MESICK — There was a drought this year at Antioch Tree Farm near Mesick.
That's what Blake Sherburne, who operates the farm alongside his father, Wade, told a Cadillac News reporter this week.
The MSU Extension Christmas Tree Educator had just told the reporter about how this year's heavy rains had proved challenging for some tree growers.
So did Sherburne mean a metaphorical drought? A financial drought?
No. He meant an actual drought—one where there's no rain.
Everybody else nearby seemed to get the rain this year, but not the Sherburne family's tree farm in Antioch Township.
"We got missed by everything. It was amazing," said Blake Sherburne. "We could see (the rain) hammer (Cadillac)."
Sherburne's family tree farm is in a rain shadow, nestled between the Manistee River and the Yuma Hills.
"If you're standing in the field, you can see it happen.," Sherburne said. "It'll hit the hills and it'll hit the river and it'll break up and go over us or it'll split and go around us."
Still, Christmas trees are the best crop for the landscape, the Sherburnes say. It's sandy there and corn, for example, would be far too thirsty.
As it is, the Fraser fir, the Sherburne's most important tree species, sucks up a lot of water; they have seven wells and hundreds of miles of drip irrigation set up to keep the Fraser fir's thirst quenched.
The Fraser fir is where the market is.
"It became something you had to do," Sherburne said. "The pine market started to go away. The blue spruce market is almost dead."
Blue spruces are being attacked by disease; you can see it in the blue spruces used for landscaping and Christmas trees have the same problem.
"We have a hard time growing them to cuttable height," Sherburne said.
It makes less and less sense to plant the formerly popular blue spruces. The Fraser fir, despite being tougher to grow on the Sherburne's land, makes more sense.
Consumers like the softer needles on the Fraser fir.
"They're nicer to work with all around," Sherburne said.
Between their thirst and the deer that like to eat them, the Fraser fir is a demanding tree and an expensive one to grow. The tree needs fencing to keep the deer out and drip irrigation to keep it hydrated, particularly in a drought like Antioch Tree Farm experienced this summer.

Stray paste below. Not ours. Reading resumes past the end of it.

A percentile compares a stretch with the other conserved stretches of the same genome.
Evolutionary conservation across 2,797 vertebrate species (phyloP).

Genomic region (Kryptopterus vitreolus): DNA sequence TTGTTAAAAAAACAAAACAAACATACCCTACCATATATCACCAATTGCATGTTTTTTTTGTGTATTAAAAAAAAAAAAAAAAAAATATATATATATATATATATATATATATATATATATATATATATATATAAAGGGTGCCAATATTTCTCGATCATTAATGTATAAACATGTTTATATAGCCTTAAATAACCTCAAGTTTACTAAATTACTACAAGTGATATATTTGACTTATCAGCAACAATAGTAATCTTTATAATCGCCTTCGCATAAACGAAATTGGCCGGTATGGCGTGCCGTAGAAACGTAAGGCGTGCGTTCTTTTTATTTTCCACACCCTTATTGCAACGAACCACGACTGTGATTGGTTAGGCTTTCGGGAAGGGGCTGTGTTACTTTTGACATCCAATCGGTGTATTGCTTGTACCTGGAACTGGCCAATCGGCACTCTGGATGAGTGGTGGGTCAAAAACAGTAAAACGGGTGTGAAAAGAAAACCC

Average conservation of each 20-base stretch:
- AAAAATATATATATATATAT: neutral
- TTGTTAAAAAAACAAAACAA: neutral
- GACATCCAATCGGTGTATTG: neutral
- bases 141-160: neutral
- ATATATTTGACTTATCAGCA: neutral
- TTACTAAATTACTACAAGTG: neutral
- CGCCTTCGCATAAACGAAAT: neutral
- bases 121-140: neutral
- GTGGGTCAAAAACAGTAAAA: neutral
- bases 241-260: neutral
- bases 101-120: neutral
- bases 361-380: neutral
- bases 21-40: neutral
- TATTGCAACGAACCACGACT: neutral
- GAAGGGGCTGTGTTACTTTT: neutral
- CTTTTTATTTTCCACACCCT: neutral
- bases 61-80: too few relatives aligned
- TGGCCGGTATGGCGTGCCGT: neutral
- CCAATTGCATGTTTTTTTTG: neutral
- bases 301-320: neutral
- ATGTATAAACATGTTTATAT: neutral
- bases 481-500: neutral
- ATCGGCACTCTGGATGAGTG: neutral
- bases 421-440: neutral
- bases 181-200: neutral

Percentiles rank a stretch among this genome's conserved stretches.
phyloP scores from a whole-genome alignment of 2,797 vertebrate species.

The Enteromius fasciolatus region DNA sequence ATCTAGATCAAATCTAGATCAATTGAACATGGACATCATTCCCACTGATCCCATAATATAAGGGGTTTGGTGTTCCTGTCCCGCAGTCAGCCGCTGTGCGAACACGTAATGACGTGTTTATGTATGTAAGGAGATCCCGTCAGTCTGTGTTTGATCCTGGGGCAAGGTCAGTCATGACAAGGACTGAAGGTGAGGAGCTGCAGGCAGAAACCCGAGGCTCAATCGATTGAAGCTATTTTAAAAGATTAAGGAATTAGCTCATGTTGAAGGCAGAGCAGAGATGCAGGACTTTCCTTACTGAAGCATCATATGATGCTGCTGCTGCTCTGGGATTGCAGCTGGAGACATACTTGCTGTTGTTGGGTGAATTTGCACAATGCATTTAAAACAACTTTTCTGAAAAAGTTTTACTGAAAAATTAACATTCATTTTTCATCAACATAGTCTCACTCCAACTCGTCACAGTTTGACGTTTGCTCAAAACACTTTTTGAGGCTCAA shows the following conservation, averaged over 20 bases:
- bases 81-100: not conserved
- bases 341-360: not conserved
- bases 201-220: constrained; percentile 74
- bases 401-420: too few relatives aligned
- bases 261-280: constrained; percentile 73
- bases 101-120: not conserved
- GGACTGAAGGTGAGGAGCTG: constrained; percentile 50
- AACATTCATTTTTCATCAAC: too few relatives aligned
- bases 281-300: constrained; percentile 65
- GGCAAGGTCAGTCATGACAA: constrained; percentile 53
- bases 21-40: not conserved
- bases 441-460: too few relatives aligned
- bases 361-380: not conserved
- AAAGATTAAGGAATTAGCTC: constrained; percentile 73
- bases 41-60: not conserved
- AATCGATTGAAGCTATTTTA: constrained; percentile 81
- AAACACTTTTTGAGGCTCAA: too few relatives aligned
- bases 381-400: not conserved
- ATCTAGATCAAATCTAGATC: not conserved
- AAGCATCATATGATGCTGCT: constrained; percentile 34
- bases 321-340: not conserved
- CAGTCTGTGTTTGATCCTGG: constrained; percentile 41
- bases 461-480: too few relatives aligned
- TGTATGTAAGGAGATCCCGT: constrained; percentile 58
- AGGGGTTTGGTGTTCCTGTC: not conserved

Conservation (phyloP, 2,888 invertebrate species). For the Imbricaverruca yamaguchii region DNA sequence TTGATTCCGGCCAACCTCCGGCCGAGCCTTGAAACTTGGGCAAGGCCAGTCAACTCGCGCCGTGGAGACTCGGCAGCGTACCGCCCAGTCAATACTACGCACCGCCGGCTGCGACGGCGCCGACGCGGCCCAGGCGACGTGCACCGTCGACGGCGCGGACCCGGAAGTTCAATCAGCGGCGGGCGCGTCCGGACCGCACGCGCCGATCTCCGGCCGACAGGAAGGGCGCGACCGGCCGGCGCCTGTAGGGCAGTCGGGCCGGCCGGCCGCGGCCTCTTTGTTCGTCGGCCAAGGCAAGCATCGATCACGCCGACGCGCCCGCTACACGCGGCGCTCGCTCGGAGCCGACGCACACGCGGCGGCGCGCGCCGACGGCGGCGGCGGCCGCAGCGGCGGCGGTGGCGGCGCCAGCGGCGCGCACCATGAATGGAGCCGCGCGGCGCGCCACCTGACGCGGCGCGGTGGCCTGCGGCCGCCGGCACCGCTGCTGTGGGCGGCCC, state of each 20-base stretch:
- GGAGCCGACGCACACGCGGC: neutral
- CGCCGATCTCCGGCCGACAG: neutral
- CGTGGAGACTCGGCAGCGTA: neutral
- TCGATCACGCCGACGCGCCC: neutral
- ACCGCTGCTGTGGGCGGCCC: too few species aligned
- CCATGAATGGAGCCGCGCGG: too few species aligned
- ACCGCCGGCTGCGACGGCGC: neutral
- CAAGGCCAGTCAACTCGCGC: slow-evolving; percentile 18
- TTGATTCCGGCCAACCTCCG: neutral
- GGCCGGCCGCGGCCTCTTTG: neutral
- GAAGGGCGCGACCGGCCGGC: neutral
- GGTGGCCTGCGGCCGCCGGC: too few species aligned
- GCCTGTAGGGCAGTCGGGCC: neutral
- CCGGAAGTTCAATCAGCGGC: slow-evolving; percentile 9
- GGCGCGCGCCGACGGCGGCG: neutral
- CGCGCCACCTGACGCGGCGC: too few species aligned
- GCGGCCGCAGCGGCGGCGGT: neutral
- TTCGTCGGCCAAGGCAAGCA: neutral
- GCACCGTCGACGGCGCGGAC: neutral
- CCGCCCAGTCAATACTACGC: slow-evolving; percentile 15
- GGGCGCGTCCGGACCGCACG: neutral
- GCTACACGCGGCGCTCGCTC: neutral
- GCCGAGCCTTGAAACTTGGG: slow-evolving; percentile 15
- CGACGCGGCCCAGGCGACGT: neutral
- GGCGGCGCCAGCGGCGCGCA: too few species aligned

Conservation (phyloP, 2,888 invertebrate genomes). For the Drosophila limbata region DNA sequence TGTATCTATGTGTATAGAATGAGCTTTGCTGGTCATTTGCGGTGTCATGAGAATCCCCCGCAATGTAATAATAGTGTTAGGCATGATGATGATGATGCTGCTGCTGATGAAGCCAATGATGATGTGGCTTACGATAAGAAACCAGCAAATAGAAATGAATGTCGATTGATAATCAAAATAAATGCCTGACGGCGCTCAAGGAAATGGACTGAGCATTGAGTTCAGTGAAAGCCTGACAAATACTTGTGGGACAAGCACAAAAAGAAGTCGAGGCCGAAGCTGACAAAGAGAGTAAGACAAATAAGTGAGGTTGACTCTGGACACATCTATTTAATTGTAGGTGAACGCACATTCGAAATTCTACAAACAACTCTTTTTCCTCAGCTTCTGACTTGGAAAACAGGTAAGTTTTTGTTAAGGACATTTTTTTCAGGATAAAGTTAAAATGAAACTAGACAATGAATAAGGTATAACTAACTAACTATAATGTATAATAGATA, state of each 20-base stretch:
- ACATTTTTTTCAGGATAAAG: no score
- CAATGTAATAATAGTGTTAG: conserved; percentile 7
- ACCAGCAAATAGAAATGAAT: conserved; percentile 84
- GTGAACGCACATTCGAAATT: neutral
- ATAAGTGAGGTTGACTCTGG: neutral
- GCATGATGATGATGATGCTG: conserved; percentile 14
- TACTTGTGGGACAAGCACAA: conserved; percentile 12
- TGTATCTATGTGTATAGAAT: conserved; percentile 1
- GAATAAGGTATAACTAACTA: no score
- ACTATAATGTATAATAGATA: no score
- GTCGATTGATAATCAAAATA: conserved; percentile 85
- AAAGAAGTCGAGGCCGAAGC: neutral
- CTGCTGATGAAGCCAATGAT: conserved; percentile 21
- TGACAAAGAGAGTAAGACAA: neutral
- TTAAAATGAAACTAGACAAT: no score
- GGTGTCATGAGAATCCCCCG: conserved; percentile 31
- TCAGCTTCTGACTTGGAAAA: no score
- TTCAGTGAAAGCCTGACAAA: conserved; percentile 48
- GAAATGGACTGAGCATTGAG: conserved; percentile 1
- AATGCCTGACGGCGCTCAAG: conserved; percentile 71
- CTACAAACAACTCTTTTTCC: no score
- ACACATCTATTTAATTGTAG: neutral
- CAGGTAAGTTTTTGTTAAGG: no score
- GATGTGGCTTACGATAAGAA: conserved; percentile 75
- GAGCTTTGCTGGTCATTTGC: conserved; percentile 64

It's the Fraser's thirtstiness that might make the tree a safer bet for the Sherburnes going forward.
With climate change, Michigan's weather will be more variable and wetter—making the climate here more like North and South Carolina, where the trees are from, Sherburne said.
"Unless we continually get missed by rain," Sherburne said.
If you've heard about a Christmas tree shortage this year, though, it's not the weather that's keeping the farm from supplying as many trees this year as they'd like. For the Sherburnes and for Christmas tree farmers in general, it's the recession, still, that's causing problems.
"We didn't plant a tree in 2010," Sherburne said. "We just didn't have any money to do it."
Their customers — a lot of big box stores, among others — want to buy trees, but the Sherburnes don't have them. It's a problem other farmers are facing, too, according to Jill O'Donnell, MSU Extension Christmas Tree Educator.
“It takes a while for Christmas trees to come to market,‘ about 8-10 years, O'Donnell said. When the economy downturned and there was an oversupply, growers didn’t plant as many trees. Some retired.
“We’re seeing the repercussions from that," O'Donnell said. But it's more of a problem for the middlemen than for the average retail customer. O'Donnell said most people who want to buy a tree this year should be able to find one.
For the Sherburnes, their busy season is over. The big box stores that buy their trees have already picked them up because they wanted inventory by this weekend.
Other than some customers who will cut their tree at the farm—which isn't a big part of their business; it's more of a service to the local community—the Sherburnes, for now, can rest.